Posts filed under “Wages & Income”
Minimum wage policy was part of the SOTU address last night. As it turns out, 20 states plus DC have minimum wages higher than the federal level. CEPR notes that:
As of January 1, 2014, 13 states raised their minimum wage, with California set to follow suit with an increase to $9 in July. Of these 14 state increases, 9 are automatic adjustments based on indexing the value of the minimum wage to the cost of living, while 4 (NJ, CT, NY, RI) are the product of either ballot-measures or legislative action.
Category: Wages & Income
Below is my Daily Show debut.
The segment was pretty good. As noted last night, we shot for 2 hours, and lots of great stuff was left on the cutting room floor. The discussion on higher paying retailers such as Costco and Trader Joes versus Walmart was actually interesting, and Samantha was really funny in that section. I guess if I wanted more screen time, I should have spoken about retarded people deserving to earn less than minimum wage (watch the video to understand).
Samantha Bee explores the devastating economic effects of raising the minimum wage to the poverty level.
(04:59) January 28, 2014
Tonight, after the opening segment but before Louis CK comes on, I am deeply involved in the middle segment of The Daily Show. How this came about is an interesting story — one that is strange enough to be worth sharing. [Update: Here]
I am either brave or foolish publishing this before the show airs, but I don’t think I made too big an arse of myself. Regardless, it would not be the first time I did so on Television in my professional career.
This episode came about thanks to a post I did for Bloomberg View on the minimum wage. I was at a hotel in Hartford, waiting to give pension fund investors my Romancing Alpha schtick. I had 90 minutes to kill, so I banged out this commentary titled How McDonald’s and Wal-Mart Became Welfare Queens. The story of the McResource hotline had already broken, and I wanted to address it from a perspective of a corporate subsidy from taxpayers. (The follow up are here and here) [Update: This interview was on December 18th, long before tonight's SOTU address, which hit on many of the same issues]
I don’t use a publicist, so you can imagine my pleasant surprise when an email came in from the Daily Show producers asking me questions about the minimum wage and corporate subsidy column. We chatted a few times, the idea got kicked around by the writers and producers . . . and then the call came. “Hey, can we shoot you next week?” My response: Sure. (Why didn’t I get a haircut?)
This wasn’t the first time I had been tagged by them — When Alan Greenspan retired from the Fed, they reached out (I put them in touch with Kudlow & Cramer instead). And it looked as if Bailout Nation might have landed me in the guest chair, but that never quite materialized. So this was quite a lot of fun, and felt like a long time coming.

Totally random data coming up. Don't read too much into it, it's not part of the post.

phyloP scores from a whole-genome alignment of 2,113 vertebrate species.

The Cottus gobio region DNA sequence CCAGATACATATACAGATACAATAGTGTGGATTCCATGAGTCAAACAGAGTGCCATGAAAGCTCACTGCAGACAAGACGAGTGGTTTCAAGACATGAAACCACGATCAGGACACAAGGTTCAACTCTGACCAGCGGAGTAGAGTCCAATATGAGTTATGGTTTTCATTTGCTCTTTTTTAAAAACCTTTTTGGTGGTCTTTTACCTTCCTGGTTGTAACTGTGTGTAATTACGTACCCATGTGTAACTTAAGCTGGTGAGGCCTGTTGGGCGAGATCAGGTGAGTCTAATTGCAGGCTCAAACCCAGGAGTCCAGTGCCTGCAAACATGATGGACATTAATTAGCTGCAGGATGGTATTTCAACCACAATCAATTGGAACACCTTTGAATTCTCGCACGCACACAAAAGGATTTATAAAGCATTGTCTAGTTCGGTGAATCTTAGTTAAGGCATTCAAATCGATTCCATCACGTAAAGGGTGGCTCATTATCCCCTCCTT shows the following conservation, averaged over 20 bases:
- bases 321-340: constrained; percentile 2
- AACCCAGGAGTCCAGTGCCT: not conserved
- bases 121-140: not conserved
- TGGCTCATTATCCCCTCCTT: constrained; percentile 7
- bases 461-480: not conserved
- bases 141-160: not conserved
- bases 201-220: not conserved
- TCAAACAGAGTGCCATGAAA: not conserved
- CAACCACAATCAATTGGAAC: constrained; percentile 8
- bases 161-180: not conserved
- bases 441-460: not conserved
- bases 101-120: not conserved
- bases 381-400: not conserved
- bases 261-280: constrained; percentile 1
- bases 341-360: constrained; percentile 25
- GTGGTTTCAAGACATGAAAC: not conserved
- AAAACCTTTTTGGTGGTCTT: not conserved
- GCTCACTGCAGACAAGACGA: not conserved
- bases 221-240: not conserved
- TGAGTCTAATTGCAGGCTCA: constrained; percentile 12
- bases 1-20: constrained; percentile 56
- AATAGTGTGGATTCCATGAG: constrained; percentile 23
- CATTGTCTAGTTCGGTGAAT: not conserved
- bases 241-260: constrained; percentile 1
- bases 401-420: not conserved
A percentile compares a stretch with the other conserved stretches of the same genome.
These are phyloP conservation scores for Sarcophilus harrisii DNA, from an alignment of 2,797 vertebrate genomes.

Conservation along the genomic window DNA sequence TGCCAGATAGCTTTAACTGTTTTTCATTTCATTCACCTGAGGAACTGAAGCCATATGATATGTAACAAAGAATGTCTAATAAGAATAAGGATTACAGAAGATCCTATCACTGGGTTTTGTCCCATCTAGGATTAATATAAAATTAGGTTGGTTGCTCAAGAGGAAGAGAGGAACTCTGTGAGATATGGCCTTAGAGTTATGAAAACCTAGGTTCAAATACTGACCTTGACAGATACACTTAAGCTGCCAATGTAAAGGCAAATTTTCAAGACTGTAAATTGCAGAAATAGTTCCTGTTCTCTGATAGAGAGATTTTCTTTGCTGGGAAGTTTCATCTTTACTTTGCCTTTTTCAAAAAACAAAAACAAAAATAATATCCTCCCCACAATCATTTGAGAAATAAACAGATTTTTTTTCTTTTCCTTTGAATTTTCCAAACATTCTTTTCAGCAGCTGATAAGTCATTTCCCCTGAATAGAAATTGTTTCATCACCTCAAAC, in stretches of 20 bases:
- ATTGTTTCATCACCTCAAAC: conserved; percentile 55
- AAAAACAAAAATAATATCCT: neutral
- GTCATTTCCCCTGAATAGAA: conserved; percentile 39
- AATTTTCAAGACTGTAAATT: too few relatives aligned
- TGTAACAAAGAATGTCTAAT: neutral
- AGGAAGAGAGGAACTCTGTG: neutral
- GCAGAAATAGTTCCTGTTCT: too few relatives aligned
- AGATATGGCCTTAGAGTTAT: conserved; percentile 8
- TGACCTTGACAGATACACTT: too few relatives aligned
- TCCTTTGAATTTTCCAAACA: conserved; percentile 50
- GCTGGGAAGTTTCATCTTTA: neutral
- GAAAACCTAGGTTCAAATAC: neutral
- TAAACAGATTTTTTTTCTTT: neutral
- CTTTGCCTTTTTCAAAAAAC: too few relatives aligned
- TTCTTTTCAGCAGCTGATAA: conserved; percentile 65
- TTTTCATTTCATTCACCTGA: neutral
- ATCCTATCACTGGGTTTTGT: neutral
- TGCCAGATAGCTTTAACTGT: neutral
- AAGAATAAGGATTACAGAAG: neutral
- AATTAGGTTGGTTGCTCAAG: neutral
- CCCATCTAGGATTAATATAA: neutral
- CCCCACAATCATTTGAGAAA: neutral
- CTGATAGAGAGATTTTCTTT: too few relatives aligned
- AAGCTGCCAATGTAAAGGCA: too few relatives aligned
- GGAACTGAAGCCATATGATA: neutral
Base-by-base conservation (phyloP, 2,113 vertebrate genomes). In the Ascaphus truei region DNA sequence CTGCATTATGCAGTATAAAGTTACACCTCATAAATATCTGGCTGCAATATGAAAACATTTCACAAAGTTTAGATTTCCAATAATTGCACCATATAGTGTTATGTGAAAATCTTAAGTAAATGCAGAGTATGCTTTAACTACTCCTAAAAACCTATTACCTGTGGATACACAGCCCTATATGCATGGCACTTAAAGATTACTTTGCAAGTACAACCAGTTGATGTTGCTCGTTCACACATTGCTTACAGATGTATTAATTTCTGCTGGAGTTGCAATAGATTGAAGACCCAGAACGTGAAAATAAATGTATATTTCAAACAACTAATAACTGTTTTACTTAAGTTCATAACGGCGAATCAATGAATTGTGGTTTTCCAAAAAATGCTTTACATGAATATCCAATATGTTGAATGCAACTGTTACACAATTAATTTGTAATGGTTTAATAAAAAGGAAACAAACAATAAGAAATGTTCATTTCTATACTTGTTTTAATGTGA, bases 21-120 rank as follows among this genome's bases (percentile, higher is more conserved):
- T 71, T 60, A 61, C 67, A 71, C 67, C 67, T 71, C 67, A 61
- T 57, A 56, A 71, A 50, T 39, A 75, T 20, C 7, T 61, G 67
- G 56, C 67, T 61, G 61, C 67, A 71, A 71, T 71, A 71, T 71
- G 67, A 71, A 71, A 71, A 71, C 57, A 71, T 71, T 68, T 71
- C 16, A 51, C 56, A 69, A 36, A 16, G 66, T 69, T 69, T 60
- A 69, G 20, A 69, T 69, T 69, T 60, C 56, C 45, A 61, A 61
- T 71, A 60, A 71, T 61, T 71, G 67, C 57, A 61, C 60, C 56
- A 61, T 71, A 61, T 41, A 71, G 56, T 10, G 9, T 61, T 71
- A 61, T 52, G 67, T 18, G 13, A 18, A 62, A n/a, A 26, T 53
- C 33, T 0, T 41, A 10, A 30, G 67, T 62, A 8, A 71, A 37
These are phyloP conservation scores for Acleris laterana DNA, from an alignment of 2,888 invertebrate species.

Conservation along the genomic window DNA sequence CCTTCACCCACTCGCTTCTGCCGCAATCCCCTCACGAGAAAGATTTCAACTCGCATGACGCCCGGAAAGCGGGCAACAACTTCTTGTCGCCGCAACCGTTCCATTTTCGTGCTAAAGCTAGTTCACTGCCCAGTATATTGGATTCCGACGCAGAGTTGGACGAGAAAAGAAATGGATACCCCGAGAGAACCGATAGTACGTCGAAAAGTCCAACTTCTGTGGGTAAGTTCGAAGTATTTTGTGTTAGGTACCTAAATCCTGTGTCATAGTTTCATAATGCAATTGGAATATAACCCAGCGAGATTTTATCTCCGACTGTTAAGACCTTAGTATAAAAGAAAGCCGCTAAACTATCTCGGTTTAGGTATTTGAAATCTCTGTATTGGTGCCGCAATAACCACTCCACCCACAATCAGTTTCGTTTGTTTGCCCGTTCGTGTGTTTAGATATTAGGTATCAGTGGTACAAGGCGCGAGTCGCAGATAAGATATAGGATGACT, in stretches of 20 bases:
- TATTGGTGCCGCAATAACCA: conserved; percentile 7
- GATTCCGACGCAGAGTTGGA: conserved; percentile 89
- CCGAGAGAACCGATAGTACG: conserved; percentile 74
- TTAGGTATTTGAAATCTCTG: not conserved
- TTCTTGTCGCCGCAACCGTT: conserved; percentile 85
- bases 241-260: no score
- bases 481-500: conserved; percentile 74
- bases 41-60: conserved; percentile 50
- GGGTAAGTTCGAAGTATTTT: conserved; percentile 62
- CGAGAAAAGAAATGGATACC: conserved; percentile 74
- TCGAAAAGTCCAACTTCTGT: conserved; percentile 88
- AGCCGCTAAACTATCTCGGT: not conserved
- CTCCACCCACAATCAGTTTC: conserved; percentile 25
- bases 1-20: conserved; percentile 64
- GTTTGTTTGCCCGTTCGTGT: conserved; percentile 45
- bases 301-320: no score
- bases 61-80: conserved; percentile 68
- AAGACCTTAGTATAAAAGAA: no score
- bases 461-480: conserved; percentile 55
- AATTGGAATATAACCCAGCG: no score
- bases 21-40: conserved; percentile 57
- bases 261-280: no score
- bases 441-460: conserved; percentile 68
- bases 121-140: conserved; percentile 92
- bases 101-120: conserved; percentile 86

As the photos below show, they arrived in our midtown office with tons of equipment. It took over 90 minutes for them to set up.
Shortly afterwards, Samantha Bee showed up. She is a combination of hilarious and delightful. We settle into the chairs, and she begins to fire questions at me. For this 4 minute segment, we shot for two hours. The hardest part was not cracking up. Her facial expressions and cacophony of shrieks, whines and laughs are infectious. I ruined a few takes breaking up laughing.
A few interesting things I learned about The Daily Show over the course of our shooting — first, they don’t want to tell you who is on the other side of the argument. I had suggested to them that Peter Schiff was a perfect guy for this, as he had been haranguing Wal-Mart shoppers in the parking lot (See this and this). The next night at dinner with a group of media folks and strategists they confirmed that it was indeed Schiff on the other side of the debate (he apparently told them). Fun!
Second, it appears that TDS has some smart lawyers who’ve thought this thing through. All of the answers were recorded following each question in one continuous segment. When I screwed up or ruined a shot, they had to go back to ask the question again, with the response immediately following in the same shot.
In other words, they don’t cut up your answers or pull them out of context. Question, Answer, Question, Answer. I assume this keeps litigation from angry remote guests to a minimum.
Over the course of two hours, its pretty easy to say something stupid — especially when one of the funniest people on earth is two feet away making faces and saying very funny things. I hope I didn’t embarass myself. We”ll find out at 11:06pm or so.
Anyway, here are some of the snaps I grabbed with the phone. The last one is a spoiler so its after the jump . . .
It’s a Myth that Conservatives Don’t Care About Inequality We’ve noted for years that it’s a myth that conservatives accept runaway inequality. Conservatives are very concerned about the stunning collapse of upward mobility. A poll from Gallup shows that a majority of Republicans think we’ve got too much inequality: Two out of three Americans are…Read More
Click for an interactive calculator. Source: Wealthometer Income inequality has been all over the news this year. Political fights about raising the minimum wage are in the near future. A related, but just as fascinating, issue is how wealth is distributed. Click through on the calculator above, and you can see where your families…Read More
Some argue that income inequality isn’t systemic enough:
Slumdogs vs. Millionaires
Why some media lauds the end of unemployment insurance fraud, which is totally different from Wall Street fraud.
Slumdogs vs. Millionaires – Moral Hazard
January 9, 2014